July 4, 2024 - 7:00am

For over 200 years, the point of the Royal Society of Literature has been to “reward literary merit and excite literary talent”. To stand up for literature against those who want to suppress it. In recent years, the organisation has failed in this duty too many times.

It failed when it relaxed its requirements that fellows should have published two outstanding works of literature before admission. It failed when it refused to support the author and teacher Kate Clanchy after she was denounced as a racist by a social media mob. Most shockingly, it failed when it didn’t unequivocally back Salman Rushdie after he was nearly murdered in August 2022.

It is no surprise that past presidents of the RSL, from Colin Thubron to Marina Warner, have now written a letter to the organisation’s council of trustees in which they complain about a culture of censorship and an autocratic takeover.

The problems afflicting the RSL come from a desire for “inclusivity”. Too many prominent authors in our society, it is claimed, come from privileged backgrounds: they are white, male and old. We need to be more open to writers from a “marginalised” background; we need to speak to readers who come from those same backgrounds. Literature should be for everyone: the job of the RSL is to make this a reality.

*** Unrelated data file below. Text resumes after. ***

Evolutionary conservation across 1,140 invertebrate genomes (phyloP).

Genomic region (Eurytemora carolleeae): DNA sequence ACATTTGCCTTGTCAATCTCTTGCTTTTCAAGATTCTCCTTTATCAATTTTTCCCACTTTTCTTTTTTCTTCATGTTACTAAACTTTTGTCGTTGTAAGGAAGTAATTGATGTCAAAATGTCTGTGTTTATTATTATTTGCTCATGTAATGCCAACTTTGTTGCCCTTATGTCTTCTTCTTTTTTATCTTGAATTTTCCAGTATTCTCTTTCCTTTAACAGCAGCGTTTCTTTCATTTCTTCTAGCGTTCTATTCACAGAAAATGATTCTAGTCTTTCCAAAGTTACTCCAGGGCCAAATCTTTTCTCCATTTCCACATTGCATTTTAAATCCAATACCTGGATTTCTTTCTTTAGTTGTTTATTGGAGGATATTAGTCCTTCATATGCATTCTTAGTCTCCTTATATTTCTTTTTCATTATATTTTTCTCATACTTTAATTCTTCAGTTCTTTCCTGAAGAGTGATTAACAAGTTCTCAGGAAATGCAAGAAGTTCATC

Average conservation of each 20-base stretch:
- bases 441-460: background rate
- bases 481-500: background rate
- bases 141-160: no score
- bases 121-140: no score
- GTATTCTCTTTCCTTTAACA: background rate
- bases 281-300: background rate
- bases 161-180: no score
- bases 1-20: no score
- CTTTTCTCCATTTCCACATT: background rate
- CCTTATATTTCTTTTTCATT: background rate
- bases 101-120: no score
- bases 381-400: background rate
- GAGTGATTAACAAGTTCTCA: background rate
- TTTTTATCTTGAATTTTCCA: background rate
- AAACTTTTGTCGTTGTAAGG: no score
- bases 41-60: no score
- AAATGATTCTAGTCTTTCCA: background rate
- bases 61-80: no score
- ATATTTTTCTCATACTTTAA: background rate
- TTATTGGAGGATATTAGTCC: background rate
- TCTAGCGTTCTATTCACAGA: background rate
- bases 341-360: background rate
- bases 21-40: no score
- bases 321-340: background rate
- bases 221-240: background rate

But the idea that the RSL is historically hostile to non-white authors is silly. As the novelist Philip Hensher has pointed out, V.S. Naipaul was admitted as a fellow in 1962 when the Trinidad-born writer was 30. And literature should be potentially open to everyone, but this does not mean we should sacrifice literary merit in favour of inclusivity.

Naipaul was admitted because he was a gifted writer, not because he came from a Caribbean background, and that is how it should be — it is condescending to judge non-white authors by their race rather than the inherent quality of their work.

Another problem with desperately trying to be “inclusive” is that it undermines your capacity to stand up for freedom of expression. When a mob goes after a writer for the alleged crime of bigotry, or a madman tries to murder an author for supposedly offending a religion, the point of the RSL should be to stand up for the authors in question. No ifs, no buts. It needs to exclude, not include, those who think authors are fair game for bullying and violence.

For an organisation like the RSL, inclusivity should never come at the expense of literature. The fact it does is symptomatic of a wider problem in Western societies: institutions failing to defend the values they claim to profess and instead succumbing to vicious mob-rule.

Tomiwa Owolade is a freelance writer and the author of This is Not America, which is out in paperback in May.